We’ll Be Sleeping Inside Self-Driving Cars And The AI Ought To Help

Dr. Lance Eliot, AI Insider

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(Ed. Note: For reader’s interested in Dr. Eliot’s ongoing business analyses about the advent of self-driving cars, see his online Forbes column: https://forbes.com/sites/lanceeliot/)

When I was working on my doctorate degree, doing so at a prominent west coast university, I decided that during the summer break I would go visit various doctoral colleagues that were doing their PhD's at east coast universities. I was a starving student at the time and was trying to stay within a minimal budget for the trip.

Once I arrived to the east coast and had picked-up the rental car, I drove to the first of the series of campus visits. I had not booked any hotels as yet and figured that once I got to a particular university, I’d find a nearby inexpensive hotel to stay the night and then continue onward to the next campus. Upon trying to find a hotel that first night, I discovered that the only rooms available were quite highly priced and it seemed a shame to pay such an exorbitant cost for just a place to sleep for the night.

I decided therefore to sleep in the rental car for the night.

Sounds kind of questionable, I realize. since I was not destitute per se. It just seemed like the easiest way and most practical approach to do things at the time.

When I had walked around the campus and met with some of the doctoral students, they showed me the campus gym and explained that anyone could make use of it, though this was not publicized per se. In essence, even a non-student of the campus could use the gym. I decided that since I was going to sleep in my car, I could use the campus gym the next morning to get a shower and shave and be tidied-up accordingly and be prepared for visiting the next campus on my list.

Overall, this is the same methodology I used for the entire trip.

I learned some handy lessons about sleeping in a car.

My Personal Journey

First, I slept in the backseat since the front seats were separate bucket seats and it would not be realistically possible to sleep across the two seats.

Second, I discovered that I couldn’t just park anywhere to sleep overnight (a campus security guard rapped on the window of my car at 3 a.m. one night and told me I’d have to move my car since there was no overnight parking allowed in the space that I was in).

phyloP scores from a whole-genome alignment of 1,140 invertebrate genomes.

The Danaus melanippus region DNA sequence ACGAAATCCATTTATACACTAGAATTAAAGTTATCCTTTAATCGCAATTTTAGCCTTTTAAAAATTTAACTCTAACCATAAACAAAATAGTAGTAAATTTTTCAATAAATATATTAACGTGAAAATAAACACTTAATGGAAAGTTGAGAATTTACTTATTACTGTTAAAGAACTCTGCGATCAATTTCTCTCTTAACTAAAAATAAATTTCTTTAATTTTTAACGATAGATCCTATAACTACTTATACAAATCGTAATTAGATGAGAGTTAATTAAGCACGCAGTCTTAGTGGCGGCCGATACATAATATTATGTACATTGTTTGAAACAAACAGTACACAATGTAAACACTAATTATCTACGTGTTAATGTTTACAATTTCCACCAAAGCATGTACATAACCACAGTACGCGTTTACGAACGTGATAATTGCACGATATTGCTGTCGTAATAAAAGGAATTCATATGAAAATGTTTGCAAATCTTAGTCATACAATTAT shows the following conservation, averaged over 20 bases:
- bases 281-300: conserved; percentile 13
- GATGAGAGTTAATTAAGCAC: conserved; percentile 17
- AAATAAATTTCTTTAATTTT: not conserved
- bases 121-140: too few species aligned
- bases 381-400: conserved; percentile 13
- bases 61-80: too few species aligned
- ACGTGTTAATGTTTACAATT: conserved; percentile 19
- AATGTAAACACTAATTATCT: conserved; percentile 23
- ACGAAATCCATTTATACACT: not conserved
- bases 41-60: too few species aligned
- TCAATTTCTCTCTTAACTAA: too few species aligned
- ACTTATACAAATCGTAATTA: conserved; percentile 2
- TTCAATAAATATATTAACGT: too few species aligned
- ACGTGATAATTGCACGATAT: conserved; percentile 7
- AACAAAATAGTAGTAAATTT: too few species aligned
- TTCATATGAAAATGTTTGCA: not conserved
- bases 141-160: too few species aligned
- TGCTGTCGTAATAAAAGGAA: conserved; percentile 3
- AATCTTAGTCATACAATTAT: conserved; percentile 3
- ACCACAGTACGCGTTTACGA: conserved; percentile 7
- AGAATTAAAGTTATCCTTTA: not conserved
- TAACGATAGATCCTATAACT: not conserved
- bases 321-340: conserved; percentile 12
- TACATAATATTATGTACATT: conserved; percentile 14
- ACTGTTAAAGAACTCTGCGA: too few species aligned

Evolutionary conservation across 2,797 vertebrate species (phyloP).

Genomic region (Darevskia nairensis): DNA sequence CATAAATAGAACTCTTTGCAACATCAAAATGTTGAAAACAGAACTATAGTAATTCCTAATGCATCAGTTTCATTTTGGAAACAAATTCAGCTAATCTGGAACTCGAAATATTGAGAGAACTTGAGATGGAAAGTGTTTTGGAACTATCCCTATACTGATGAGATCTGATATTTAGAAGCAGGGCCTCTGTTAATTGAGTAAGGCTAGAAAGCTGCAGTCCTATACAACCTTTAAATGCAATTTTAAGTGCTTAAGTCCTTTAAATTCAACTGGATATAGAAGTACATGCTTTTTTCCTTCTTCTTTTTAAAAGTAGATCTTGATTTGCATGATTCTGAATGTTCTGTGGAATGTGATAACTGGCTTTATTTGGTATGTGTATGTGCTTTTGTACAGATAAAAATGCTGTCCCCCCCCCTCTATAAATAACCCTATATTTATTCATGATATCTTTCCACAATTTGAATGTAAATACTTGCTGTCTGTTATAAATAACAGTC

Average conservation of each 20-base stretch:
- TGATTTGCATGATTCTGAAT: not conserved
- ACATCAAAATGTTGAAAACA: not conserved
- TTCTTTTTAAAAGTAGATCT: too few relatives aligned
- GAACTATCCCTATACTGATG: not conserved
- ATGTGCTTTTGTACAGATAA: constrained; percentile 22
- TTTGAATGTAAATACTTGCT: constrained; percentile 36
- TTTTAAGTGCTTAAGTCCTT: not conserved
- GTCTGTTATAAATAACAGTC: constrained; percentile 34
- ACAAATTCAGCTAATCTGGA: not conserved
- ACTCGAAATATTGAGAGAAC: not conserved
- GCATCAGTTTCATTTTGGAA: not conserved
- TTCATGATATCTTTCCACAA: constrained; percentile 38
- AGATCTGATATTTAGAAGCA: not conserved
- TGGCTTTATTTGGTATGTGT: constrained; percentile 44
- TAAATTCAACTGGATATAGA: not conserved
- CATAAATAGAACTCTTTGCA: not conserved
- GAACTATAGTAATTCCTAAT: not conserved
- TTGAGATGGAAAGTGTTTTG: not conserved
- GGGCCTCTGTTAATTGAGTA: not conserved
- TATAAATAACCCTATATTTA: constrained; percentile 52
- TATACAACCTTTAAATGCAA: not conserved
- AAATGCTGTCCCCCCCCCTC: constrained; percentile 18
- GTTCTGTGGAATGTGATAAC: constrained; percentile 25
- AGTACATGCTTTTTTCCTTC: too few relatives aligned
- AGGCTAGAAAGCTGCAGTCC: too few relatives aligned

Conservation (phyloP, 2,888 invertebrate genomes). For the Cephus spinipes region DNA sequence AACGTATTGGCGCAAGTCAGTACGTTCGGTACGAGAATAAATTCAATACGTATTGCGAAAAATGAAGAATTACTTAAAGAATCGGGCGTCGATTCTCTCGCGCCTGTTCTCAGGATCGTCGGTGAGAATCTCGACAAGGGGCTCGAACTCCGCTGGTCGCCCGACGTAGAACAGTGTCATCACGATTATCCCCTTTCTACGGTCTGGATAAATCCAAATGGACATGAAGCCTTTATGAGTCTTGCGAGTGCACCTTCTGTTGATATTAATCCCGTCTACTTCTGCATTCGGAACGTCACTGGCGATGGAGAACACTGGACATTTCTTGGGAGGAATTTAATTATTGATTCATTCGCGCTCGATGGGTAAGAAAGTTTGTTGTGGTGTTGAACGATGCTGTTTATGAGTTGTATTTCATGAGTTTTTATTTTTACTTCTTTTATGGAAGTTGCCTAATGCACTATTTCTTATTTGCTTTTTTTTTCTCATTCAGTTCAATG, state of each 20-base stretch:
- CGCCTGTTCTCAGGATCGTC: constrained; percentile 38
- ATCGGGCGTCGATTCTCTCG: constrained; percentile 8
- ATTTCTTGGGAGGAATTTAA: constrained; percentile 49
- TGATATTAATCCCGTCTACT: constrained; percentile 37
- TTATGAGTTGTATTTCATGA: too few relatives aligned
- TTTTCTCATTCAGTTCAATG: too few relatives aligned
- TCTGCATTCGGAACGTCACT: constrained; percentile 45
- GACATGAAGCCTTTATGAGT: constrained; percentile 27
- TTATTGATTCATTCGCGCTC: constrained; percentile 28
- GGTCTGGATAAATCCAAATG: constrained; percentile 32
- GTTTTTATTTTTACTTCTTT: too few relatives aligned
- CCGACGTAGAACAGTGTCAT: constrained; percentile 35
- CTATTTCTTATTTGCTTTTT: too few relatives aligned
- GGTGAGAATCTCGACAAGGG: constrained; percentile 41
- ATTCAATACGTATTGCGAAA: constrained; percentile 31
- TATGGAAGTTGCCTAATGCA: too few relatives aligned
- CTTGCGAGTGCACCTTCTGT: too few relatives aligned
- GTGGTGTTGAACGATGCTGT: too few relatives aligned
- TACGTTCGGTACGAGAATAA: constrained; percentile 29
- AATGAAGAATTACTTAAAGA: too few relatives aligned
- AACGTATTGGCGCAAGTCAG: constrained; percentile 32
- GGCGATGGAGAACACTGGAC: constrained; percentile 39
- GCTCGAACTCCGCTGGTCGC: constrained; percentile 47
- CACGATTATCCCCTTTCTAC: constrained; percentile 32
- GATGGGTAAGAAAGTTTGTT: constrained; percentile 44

Third, it got cold inside the parked car. I went and purchased an inexpensive blanket so that I could use it over me when I was sleeping in the car.

And so on.

Some More Facets About Sleeping Inside Cars

Several years after my starving student trip, I came to realize that sleeping inside a car can potentially have nearly magical properties, especially if the car is in-motion.

Here’s the skinny on that.

When my children were first born, they sometimes at night would have a hard time sleeping.

After several nights of being continually disrupted in trying to sleep when they were (not) sleeping, I had a thought that prompted me to try something.

I drove around the neighborhood with them safely tucked away in their baby seats. Sure enough, they fell asleep. It was a miracle!

I assumed it was either the motion of the car that soothed them, or perhaps it was the feeling of being snugly packed into their car seat, or some other such reason. I didn’t really care why it worked, it just plain worked and that was good enough.

AI Autonomous Self-Driving Cars And Sleeping Inside Them

What does this have to do with AI driverless self-driving autonomous cars?

At the Cybernetic AI Self-Driving Car Institute, we are developing AI software for self-driving cars. One aspect that can be expected to occur would be that people will likely want to sleep in their AI self-driving cars, doing so from time-to-time. As such, the AI ought to be established to appropriately deal with sleeping human occupants.

Allow me to elaborate.

Let’s start by dividing up the matter into two parts, there is the situation of sleeping while in a moving car, and a separate matter involves sleeping in a parked car.

My story about having visited numerous college campuses and sleeping in my car overnight is an example of sleeping in a parked car. I had mentioned several lessons learned from that experience.

An AI self-driving car should presumably be a “partner” in assisting any human occupants that might want to sleep inside the AI self-driving car when it is parked. This consists of the AI offering to find a suitable place to park the AI self-driving car.

I realize that some pundits would say that it is not up to the AI to help determine where to park the self-driving car and that instead this is a matter entirely for the human occupants to decide.

I’d vote instead that it be a two-way street, of sorts, in that the human occupants might offer ideas or suggestions of where to park the self-driving car, of which the AI might try and ascertain the suitability. Likewise, the AI might offer suggestions and see what the human occupants think of the proposed locations. This would be an interactive NLP (Natural Language Processing) dialogue between the human occupants and the AI.